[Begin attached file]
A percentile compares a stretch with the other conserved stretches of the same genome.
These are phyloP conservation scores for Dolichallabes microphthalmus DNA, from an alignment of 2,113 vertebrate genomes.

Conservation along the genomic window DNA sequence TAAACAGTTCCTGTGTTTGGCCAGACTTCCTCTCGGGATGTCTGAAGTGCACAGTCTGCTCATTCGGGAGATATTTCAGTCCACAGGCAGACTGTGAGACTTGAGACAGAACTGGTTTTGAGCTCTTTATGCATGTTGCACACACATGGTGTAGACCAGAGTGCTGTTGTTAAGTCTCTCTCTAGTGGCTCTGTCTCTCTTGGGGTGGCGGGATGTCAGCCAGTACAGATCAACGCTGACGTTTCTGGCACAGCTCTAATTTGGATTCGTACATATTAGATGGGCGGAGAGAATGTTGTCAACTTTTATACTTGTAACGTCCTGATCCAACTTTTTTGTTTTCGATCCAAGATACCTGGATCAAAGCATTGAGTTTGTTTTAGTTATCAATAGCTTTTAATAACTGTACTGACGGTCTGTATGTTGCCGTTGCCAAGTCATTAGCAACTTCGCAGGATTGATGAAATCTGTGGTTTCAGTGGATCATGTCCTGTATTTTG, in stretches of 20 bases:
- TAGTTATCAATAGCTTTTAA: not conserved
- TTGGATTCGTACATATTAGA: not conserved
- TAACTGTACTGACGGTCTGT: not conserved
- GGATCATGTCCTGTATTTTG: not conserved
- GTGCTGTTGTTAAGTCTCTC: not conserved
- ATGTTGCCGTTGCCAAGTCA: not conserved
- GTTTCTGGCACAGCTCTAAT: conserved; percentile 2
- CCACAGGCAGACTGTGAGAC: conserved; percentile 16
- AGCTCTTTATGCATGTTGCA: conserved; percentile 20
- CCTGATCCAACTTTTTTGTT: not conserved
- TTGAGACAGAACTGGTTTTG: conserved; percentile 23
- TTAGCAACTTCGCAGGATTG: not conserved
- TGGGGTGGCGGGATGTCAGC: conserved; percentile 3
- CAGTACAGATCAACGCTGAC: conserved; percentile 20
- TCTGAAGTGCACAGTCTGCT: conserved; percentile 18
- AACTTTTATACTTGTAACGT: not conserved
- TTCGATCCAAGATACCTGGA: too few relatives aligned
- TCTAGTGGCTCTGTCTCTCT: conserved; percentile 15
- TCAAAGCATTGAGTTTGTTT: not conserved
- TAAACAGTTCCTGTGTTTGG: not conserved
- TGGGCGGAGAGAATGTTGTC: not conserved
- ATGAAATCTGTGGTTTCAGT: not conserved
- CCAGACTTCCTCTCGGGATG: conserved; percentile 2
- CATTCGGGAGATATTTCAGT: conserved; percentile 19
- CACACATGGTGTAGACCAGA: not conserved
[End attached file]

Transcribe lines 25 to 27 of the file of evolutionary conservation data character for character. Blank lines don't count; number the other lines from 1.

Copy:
- ATGAAATCTGTGGTTTCAGT: not conserved
- CCAGACTTCCTCTCGGGATG: conserved; percentile 2
- CATTCGGGAGATATTTCAGT: conserved; percentile 19